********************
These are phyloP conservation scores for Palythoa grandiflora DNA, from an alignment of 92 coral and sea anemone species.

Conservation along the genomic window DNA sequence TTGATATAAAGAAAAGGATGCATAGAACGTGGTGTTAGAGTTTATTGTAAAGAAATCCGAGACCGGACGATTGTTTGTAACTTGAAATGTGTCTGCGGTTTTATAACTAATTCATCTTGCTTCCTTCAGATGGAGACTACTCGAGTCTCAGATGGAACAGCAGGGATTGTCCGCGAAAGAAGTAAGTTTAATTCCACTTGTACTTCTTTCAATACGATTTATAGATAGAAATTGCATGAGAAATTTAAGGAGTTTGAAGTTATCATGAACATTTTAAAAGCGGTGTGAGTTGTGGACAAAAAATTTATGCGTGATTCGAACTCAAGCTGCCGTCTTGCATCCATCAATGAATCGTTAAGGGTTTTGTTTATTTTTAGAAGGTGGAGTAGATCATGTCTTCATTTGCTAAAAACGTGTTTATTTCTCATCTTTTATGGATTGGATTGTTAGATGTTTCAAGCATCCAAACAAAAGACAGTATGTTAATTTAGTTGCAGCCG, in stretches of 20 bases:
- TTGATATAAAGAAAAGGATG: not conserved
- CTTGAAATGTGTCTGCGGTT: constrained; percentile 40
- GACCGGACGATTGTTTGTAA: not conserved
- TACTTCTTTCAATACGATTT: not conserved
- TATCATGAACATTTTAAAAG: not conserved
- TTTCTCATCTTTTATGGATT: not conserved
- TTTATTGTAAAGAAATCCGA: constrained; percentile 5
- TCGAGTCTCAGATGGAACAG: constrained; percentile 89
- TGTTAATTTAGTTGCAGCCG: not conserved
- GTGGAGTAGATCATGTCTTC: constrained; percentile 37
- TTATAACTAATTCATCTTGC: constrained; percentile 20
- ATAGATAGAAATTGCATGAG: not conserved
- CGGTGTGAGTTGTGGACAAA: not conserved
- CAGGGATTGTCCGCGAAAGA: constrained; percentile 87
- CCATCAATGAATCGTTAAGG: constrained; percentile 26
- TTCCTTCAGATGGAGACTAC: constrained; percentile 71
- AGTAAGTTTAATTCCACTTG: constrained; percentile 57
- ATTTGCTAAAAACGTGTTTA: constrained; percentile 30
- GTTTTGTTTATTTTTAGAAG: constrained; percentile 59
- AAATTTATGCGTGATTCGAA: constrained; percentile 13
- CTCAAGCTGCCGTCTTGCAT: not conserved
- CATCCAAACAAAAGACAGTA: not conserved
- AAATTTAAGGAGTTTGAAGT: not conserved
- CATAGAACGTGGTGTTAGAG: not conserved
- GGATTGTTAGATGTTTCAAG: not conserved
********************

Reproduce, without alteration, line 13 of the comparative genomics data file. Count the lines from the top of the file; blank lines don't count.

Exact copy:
- TTATAACTAATTCATCTTGC: constrained; percentile 20